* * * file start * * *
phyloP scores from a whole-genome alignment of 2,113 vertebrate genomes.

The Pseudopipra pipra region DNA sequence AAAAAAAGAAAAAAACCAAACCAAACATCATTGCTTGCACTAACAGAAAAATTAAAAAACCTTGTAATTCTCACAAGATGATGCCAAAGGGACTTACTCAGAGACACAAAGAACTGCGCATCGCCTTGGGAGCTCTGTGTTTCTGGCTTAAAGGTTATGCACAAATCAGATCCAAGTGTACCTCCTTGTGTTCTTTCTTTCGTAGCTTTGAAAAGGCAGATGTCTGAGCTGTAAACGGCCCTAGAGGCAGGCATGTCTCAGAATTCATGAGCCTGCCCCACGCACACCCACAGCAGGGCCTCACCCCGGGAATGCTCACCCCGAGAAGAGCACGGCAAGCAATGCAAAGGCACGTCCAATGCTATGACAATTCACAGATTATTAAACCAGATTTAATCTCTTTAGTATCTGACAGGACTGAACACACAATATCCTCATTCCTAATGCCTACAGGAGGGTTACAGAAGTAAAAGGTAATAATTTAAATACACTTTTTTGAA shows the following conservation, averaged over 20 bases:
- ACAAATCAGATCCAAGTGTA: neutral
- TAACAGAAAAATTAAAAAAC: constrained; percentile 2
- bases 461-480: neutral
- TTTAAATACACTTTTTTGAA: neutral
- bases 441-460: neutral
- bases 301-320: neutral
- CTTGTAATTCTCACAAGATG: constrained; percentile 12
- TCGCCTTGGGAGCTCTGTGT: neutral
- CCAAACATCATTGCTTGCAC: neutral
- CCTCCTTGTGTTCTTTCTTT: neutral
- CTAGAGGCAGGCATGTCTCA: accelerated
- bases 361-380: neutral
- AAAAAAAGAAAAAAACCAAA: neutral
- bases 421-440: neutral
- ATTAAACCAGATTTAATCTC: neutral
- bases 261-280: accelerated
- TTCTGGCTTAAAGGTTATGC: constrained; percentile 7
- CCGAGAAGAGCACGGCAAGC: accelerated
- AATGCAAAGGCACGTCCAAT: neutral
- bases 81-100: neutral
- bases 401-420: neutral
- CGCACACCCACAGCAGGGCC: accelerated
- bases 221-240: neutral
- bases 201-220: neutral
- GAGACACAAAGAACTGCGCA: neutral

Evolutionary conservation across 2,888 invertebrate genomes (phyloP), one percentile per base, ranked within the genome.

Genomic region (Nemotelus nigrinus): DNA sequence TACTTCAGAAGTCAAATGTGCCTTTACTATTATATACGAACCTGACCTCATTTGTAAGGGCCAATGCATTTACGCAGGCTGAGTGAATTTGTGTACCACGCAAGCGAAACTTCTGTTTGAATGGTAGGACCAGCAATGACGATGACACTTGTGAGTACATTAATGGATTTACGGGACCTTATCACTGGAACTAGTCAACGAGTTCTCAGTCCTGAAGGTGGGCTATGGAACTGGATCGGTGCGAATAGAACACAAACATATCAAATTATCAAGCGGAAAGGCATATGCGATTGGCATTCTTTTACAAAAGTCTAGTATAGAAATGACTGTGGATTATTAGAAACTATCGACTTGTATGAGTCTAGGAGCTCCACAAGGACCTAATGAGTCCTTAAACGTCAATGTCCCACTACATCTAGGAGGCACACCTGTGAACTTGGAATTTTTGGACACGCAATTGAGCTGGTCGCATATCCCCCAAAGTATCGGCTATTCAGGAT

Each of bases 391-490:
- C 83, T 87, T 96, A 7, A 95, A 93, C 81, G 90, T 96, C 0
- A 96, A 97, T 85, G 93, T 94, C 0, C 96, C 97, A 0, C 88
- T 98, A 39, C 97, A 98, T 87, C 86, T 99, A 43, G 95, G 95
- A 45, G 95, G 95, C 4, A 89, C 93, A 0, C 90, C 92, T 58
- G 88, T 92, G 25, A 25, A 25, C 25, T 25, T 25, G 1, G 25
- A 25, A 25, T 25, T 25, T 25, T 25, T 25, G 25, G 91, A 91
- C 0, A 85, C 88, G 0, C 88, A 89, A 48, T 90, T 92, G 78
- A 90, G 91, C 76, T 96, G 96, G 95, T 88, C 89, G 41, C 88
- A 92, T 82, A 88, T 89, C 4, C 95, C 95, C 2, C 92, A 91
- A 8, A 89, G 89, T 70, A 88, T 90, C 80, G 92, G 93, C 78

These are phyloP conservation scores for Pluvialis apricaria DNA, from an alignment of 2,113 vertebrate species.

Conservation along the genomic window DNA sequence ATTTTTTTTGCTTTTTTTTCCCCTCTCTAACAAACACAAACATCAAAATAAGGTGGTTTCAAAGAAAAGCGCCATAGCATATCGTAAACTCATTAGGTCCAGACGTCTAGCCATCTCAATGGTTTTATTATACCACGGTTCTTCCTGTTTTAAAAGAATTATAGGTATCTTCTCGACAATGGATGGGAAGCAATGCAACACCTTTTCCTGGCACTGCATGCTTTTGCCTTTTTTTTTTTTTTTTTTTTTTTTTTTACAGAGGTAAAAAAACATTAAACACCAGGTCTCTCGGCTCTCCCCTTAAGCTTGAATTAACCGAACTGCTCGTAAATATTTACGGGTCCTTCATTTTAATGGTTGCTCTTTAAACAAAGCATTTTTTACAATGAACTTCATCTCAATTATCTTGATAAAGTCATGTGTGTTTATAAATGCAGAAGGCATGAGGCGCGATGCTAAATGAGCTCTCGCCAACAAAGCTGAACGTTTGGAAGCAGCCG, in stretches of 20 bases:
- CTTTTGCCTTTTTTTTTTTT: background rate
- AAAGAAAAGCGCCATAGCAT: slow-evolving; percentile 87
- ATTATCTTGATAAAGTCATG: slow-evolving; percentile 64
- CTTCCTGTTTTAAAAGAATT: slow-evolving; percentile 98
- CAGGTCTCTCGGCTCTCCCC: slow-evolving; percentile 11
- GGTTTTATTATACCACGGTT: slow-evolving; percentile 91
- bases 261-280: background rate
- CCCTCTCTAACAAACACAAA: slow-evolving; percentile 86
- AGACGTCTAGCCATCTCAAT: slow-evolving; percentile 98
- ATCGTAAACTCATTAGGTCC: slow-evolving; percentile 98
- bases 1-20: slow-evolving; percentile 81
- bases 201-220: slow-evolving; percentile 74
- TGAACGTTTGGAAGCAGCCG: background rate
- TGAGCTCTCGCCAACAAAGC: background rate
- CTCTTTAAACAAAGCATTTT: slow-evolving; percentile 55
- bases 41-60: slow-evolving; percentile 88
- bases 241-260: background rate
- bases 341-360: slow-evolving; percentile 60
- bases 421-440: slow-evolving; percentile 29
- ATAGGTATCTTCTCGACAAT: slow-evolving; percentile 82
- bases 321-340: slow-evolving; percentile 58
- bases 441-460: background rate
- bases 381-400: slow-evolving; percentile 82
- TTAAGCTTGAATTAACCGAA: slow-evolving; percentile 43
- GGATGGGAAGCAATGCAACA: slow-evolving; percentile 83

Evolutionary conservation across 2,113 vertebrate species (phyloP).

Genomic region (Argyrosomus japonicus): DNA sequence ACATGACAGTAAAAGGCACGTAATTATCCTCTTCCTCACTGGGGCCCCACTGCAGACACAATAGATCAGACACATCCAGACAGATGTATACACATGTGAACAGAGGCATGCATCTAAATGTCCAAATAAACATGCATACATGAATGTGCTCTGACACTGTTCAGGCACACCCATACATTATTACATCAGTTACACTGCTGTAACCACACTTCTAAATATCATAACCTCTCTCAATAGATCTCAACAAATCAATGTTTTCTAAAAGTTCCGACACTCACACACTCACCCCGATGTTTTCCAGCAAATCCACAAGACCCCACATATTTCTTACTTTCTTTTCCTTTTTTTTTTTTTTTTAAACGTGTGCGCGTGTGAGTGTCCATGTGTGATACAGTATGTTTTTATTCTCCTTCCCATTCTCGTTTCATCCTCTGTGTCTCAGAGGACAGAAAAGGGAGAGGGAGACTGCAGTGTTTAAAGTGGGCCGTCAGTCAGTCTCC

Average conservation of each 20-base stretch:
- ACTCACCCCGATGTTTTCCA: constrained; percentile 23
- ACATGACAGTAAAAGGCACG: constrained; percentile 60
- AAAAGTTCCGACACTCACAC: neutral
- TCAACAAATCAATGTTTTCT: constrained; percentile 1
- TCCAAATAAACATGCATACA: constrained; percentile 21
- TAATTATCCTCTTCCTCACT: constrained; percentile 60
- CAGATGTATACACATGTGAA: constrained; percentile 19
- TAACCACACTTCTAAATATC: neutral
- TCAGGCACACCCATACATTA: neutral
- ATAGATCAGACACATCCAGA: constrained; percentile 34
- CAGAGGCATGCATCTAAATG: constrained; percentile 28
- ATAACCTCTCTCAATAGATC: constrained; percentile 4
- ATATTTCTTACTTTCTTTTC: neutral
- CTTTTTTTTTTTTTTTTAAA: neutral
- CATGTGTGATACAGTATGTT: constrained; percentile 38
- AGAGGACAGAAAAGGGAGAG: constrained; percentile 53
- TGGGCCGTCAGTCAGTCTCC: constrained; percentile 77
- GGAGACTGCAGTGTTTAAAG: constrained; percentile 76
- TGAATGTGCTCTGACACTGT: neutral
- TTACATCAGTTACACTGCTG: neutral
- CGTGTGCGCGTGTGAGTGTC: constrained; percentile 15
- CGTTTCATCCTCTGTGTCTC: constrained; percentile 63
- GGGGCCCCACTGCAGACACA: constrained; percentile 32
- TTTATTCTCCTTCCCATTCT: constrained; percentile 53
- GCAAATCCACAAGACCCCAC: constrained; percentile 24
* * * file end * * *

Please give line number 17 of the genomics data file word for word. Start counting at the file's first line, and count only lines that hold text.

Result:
- ATTAAACCAGATTTAATCTC: neutral